Tangerine: A Novel
Christine Mangan’s noir novel, Tangerine, draws a fine line between homage to Patricia Highsmith’s Ripley novels and downright copying or pastiche. While Tangerine is well-crafted, engaging, and clever, it is all too familiar.
Told in alternating first-person narratives, the plot of Tangerine centers around the pathological friendship of two young women, Alice Shipley and Lucy Mason, who meet as roommates at Bennington College in the early 1950s.
Recently orphaned, the wealthy, fair-haired, delicate and fragile Alice looks to Lucy for support, adventure, and as a confidante. Lucy, a dark-haired, cunning scholarship student from a dysfunctional, working class-family falls in love with Alice and her money and takes advantage of her vulnerability.
The two girls fantasize of traveling the world after college. While in school Alice and Lucy are inseparable until Alice starts dating Tom. Lucy then becomes insanely possessive of Alice and resentful, and a terrible “accident” occurs. Alice is traumatized once again, and Lucy leaves school.
After Bennington, Alice hastily marries a dilettante and moves to Tangiers with her ne’er-do-well husband. Much to her astonishment, Lucy, who has unfinished business with Alice and sees an opportunity to take over Alice’s life, turns up at her door, and once again, wreaks havoc.
Other than the genders of the protagonists, the similarities between Tangerine and Patricia Highsmith’s The Talented Mr. Ripley are extraordinary. Both Lucy and Tom are sociopaths, often detached and cool in their calculations. Lucy, like Tom Ripley comes from a poor, broken home and preys on the wealthy and vulnerable.
Both are filled with rage and resentment. Tom Ripley is infuriated by Marge, his friend Dickie’s girlfriend, a dilettante, just as Lucy interrupts Alice’s relationships with the wealthy Tom and her ungainfully-employed, spendthrift husband, John.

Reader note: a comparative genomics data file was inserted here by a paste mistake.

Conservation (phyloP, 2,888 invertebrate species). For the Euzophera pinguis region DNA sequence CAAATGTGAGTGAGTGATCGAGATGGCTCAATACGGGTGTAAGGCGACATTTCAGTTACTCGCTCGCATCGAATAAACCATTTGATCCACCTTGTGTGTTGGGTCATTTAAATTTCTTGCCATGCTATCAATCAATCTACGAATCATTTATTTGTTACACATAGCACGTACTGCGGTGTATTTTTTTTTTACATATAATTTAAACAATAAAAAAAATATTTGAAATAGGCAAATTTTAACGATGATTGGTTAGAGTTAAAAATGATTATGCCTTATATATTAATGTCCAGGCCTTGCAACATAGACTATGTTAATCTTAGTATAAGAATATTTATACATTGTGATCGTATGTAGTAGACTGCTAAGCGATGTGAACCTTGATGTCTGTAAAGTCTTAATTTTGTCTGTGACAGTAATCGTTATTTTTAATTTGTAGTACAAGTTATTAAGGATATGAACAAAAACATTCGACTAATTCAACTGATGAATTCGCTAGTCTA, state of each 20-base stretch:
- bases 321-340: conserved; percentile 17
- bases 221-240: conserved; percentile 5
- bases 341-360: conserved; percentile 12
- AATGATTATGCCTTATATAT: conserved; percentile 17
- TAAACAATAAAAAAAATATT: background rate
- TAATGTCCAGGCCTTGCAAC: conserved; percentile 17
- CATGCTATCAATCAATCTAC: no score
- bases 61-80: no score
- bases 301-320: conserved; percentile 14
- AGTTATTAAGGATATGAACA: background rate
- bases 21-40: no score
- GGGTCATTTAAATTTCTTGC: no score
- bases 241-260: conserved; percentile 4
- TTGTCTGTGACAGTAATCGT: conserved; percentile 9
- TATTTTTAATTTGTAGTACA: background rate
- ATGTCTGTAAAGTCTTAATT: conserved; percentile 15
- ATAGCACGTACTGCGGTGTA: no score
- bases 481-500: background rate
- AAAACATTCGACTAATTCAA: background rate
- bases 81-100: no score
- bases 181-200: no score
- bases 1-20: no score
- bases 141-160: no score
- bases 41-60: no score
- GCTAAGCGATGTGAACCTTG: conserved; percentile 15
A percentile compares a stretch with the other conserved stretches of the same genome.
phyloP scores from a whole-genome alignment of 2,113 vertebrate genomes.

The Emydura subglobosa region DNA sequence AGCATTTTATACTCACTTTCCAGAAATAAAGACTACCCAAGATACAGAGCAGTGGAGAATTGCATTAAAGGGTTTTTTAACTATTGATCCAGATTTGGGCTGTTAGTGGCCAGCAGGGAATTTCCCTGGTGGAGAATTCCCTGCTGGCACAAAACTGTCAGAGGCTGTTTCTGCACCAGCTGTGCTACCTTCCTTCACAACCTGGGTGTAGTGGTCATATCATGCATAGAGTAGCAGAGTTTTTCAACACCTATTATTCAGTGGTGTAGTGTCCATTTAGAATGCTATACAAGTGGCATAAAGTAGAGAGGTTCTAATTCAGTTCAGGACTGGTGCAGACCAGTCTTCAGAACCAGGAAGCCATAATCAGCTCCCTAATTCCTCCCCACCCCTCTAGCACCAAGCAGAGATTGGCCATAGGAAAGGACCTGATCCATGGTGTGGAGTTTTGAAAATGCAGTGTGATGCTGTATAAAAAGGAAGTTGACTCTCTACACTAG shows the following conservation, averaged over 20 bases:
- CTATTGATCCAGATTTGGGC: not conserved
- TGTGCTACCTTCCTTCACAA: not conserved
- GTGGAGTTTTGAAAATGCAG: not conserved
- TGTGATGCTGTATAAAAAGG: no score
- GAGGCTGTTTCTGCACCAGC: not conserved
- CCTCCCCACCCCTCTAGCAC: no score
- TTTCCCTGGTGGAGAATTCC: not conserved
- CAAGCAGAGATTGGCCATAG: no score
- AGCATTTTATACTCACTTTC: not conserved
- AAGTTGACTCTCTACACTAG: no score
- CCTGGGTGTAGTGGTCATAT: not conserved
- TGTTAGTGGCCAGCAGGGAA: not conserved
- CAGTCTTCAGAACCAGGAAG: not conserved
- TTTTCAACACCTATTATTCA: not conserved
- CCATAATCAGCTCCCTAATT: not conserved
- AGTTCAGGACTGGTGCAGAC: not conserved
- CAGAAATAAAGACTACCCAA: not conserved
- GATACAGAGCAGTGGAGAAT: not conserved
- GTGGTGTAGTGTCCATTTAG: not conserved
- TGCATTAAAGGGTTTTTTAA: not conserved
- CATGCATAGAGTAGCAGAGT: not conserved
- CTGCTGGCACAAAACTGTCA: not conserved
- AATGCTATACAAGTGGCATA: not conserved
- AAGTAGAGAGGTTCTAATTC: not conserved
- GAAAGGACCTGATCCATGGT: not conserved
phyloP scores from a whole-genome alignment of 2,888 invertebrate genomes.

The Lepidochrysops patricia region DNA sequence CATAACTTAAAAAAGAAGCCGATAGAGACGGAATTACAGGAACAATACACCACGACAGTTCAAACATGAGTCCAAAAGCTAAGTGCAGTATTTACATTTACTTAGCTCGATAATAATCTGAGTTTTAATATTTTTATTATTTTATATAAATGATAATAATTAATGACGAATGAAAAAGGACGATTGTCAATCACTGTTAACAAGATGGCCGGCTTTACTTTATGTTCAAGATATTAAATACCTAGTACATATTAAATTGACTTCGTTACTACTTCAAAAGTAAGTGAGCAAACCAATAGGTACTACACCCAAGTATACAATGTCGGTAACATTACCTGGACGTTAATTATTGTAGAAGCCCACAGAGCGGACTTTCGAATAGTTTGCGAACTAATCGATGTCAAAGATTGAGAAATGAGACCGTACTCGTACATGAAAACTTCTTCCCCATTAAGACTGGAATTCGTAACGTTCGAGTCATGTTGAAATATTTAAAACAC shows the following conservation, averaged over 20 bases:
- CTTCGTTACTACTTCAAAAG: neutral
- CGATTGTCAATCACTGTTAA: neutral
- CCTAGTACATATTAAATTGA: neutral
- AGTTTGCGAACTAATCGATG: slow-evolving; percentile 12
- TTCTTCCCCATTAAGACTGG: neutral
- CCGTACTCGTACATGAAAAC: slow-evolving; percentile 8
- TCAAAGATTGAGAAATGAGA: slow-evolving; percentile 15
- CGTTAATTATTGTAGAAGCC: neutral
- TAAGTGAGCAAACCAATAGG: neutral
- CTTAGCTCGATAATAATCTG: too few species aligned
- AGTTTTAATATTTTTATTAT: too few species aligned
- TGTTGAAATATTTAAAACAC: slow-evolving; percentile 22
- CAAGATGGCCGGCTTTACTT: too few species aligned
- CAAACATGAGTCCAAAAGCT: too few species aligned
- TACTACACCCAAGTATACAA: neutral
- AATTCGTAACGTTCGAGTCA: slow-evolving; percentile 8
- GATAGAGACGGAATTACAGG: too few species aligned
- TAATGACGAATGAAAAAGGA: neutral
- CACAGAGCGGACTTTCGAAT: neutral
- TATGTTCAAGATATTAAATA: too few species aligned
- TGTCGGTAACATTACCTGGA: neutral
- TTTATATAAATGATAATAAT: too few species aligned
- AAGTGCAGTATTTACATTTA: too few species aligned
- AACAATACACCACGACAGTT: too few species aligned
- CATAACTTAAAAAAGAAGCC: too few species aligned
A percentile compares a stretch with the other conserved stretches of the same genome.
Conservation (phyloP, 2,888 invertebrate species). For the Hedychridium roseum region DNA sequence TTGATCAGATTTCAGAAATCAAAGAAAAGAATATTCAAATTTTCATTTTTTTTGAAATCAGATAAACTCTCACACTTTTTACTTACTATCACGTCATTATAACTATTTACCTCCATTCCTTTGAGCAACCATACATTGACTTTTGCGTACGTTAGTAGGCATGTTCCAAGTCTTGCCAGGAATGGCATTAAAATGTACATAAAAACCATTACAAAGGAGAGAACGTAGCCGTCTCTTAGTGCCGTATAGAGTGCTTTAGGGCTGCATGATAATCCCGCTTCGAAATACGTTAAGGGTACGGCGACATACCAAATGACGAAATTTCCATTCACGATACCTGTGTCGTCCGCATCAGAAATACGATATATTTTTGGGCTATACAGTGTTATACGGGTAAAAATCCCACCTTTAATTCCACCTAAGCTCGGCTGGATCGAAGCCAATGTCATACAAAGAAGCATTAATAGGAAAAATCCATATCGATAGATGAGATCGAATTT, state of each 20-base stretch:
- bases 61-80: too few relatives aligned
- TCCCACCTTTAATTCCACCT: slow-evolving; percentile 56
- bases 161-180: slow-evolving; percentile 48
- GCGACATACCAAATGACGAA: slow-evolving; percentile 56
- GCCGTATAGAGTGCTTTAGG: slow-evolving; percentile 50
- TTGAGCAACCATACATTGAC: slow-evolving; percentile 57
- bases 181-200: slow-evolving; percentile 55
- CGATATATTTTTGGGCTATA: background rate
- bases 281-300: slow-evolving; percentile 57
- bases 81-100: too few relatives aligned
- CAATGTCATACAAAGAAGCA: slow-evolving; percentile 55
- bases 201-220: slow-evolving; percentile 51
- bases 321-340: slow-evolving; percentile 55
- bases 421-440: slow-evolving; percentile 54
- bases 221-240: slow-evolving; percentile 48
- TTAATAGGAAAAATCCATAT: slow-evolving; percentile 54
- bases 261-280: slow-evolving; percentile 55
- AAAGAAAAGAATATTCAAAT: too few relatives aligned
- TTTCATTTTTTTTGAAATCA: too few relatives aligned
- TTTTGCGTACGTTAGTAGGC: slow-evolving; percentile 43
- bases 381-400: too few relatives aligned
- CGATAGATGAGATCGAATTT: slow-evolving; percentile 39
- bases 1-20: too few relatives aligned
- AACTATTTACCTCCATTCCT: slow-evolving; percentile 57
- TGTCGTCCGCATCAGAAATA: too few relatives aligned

When Lucy is called out by Alice, she describes herself: “I could feel it, as I had in the past, growing out of control. As it had on the day of the accident.” And like Tom Ripley, Lucy justifies and rationalizes her actions and digs herself in deeper and deeper and causes more and more damage.
The Talented Mr. Ripley, came out in 1955 while Tangerine, though a contemporary novel, is set in the 1950s. While the homoeroticism in Highsmith’s work is a bit more subtle, the relationship between Lucy and Alice, especially Lucy’s feelings toward Alice, are overt.
Lucy is obsessed with Alice, studies her, watches her, controls her, and loves her possessively. She explains her feelings toward the more ambivalent Alice: “Part of me wanted to seize her then, to grasp her fragile shoulders and demand to know why---why had she locked herself away with a man who was so obviously unworthy of her love?. . . . We had shed our layers at last, and Alice had returned—old original ancient Alice—whom I had fallen in love with.”
Even the locations and movements of the protagonists are similar in The Talented Mr. Ripley and Tangerine. Both works start out in the United States, include unhappy stints by the villains in New York City, and then move overseas.
Finally, Tangerine is overrun by far too many cliches or tropes. The fair, fragile Alice in contrast to the dark, strong Lucy is straight out of Poe’s “Ligeia,” as well as numerous other works. The setting in Tangiers, stereotyped as a mysterious, hot, dangerous, lawless place that is in the midst of a revolution, is also hackneyed.
Tangerine is also inspired by such Hitchcock films as, Strangers on a Train (also based on a book by Highsmith), and Notorious, and numerous Gothic novels. But most of all, Tangerine is a rewriting of Highsmith’s Ripliad.
Even though Christine Mangan is clearly well versed in noir and Gothic literature, a fine storyteller and skilled writer, her novel is far too predictable and lacks originality.